2019 State of the City Address
Mayor Brian Blad
Presented January 2, 2020

 

Pocatello Mayor Brian Blad (photo credit: City of Pocatello website)

AIRPORT

In 2019, Pocatello Regional Airport completed a hardstand parking location for the large, firefighting aircraft that use Pocatello as a base of operations. Now, the airport is able to support multiple tankers if need be.

A taxiway project was completed near the nine, city-owned hangers at the airport. The project re-routed utilities in the area and will help accommodate more hangers in the future.

This past fall, the airport hosted a full-scale emergency exercise on the airfield. Twelve different agencies participated in the Federal Aviation Administration required exercise and allowed each group the chance to practice how they would respond to an actual emergency.

As for 2020, the airport will continue to explore ways to expand services from Pocatello, develop a master plan for the airfield, and expand the art displays inside the terminal as well as the Kizuna Japanese Garden.

ANIMAL SERVICES

Pocatello Animal Services was able to find forever homes for more than 500 dogs and over 700 cats during 2019. Thanks to the Best Friends Animal Society and the American Society for the Prevention of Cruelty to Animals, fee-waived adoption events were held last year that resulted in the adoption of every cat and kitten at the shelter in less than a week and 13 dogs finding a home in just a few hours.

Along with providing reduced fee adoptions over four months of 2019, The Friends of the Pocatello Animal Shelter helped add more awnings and new fencing to the dog runs at the shelter. Thanks to the support of the City Council, a full-time Veterinary Technician was also added to Animal Services staff and the department’s animal control officers received a new truck and kennel transport system.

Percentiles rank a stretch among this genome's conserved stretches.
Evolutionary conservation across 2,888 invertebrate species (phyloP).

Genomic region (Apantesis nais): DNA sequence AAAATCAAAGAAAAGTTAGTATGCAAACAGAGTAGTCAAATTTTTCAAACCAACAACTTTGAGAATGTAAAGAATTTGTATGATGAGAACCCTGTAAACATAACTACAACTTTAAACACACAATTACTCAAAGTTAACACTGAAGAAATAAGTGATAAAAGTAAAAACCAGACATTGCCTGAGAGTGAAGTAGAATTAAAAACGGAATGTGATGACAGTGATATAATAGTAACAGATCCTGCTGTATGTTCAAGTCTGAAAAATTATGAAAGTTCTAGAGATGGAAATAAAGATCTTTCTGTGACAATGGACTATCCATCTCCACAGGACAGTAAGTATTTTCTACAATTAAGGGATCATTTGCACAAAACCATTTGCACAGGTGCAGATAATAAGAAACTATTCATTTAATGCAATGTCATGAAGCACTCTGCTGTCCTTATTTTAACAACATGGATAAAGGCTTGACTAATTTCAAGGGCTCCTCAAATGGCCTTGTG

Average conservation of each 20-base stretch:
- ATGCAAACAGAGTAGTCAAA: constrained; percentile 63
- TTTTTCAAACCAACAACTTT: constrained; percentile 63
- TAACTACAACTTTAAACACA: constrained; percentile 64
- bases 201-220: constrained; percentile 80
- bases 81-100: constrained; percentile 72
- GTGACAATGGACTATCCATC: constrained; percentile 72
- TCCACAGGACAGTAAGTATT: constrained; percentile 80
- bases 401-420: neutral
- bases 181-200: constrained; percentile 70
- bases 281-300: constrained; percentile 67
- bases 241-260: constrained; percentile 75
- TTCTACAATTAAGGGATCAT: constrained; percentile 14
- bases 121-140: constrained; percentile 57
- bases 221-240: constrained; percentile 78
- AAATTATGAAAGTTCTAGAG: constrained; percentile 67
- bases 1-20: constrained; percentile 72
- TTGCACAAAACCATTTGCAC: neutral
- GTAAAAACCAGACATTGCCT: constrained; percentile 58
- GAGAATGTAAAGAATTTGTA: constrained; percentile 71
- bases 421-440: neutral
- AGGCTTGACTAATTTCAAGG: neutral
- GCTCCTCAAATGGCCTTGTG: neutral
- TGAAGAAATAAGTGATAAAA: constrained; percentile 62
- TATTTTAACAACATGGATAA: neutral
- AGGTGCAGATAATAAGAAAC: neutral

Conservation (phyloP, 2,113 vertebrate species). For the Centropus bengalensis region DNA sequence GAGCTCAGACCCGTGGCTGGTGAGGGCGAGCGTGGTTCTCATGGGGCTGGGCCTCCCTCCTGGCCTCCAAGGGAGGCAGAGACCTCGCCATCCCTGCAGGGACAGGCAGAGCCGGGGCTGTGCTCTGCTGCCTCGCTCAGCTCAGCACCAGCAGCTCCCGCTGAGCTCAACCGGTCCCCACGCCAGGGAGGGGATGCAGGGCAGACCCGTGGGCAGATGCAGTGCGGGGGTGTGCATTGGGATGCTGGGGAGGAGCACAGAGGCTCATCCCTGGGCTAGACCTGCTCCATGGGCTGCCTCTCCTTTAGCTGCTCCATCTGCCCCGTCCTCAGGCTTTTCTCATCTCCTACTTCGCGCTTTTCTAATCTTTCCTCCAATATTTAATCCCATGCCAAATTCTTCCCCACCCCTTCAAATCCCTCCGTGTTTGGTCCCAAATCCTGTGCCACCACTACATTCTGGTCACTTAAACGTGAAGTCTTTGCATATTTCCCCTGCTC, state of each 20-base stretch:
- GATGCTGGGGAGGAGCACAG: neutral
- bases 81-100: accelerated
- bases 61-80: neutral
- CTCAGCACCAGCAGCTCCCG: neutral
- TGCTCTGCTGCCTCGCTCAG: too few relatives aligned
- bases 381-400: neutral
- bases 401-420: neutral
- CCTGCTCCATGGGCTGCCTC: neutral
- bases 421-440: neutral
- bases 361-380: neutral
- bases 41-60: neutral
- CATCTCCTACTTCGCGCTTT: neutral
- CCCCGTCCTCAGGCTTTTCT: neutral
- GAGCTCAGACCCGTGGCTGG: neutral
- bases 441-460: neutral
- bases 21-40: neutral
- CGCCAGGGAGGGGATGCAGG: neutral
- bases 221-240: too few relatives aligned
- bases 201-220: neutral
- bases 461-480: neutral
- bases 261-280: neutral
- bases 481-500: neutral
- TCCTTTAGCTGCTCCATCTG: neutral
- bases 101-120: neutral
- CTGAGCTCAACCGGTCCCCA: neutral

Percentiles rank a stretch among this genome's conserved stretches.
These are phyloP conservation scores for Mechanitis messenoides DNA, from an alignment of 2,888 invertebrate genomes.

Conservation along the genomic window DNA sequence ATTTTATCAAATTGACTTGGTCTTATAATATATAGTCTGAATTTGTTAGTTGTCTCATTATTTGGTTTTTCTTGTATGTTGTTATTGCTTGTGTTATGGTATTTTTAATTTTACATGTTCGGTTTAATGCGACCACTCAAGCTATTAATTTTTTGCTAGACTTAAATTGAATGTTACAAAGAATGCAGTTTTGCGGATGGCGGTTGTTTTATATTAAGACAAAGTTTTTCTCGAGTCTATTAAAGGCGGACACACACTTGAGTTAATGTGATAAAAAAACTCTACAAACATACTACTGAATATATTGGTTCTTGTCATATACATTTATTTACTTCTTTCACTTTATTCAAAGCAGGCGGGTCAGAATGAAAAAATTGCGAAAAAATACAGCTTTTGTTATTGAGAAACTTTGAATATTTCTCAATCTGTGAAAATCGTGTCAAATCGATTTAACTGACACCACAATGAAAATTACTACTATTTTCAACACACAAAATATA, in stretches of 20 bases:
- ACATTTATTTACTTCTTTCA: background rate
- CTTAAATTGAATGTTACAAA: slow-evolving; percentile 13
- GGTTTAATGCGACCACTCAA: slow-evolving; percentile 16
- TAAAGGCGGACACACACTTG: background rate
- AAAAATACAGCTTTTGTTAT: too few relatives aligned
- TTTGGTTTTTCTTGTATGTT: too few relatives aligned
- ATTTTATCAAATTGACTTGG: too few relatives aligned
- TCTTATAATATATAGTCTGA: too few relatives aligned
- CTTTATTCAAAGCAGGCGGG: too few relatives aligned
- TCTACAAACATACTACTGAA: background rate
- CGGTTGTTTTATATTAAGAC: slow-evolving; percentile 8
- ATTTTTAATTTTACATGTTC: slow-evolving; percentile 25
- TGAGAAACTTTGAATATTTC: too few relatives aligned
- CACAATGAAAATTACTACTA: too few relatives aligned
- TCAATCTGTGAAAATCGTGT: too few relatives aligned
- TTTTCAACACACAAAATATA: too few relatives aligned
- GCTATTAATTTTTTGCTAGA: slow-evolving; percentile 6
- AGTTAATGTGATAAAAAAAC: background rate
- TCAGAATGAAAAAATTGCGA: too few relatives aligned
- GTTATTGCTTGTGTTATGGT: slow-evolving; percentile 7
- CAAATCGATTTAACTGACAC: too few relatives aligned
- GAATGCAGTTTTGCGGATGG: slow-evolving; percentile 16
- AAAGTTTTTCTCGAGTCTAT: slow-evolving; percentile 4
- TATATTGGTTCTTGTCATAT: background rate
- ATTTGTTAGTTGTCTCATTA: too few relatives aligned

BUILDING

The Building Department issued over 3,000 building permits with a combined valuation of nearly $104 million in 2019. The city saw more than 40 new apartment units constructed and over 100 single-family and duplex units constructed.

In August, the department debuted ProjectDox. With ProjectDox, contractors, developers, and residents can upload building plans electronically, saving them a trip to City Hall. The platform also allows builders and City officials to communicate back and forth on any changes or updates to plans that are needed.

FINANCE

The Finance Department earned the Distinguished Budget Award from the Government Finance Officers Association for the second year in a a row. In order to receive the award, the City of Pocatello had to meet nationally recognized guidelines for the budget presentation that are designed to determine how well the budget serves as a policy document, financial plan, operations guide, and communications device.

During 2020, the department will be assisting in the switch to electronic timekeeping for City employees and helping to implement a new online transaction platform.

FIRE

For the fifth consecutive year, the Pocatello Fire Department and Bannock County Ambulance District were recognized by the American Heart Association’s Mission: Lifeline program. The award highlights emergency medical services that provide outstanding cardiac care to patients.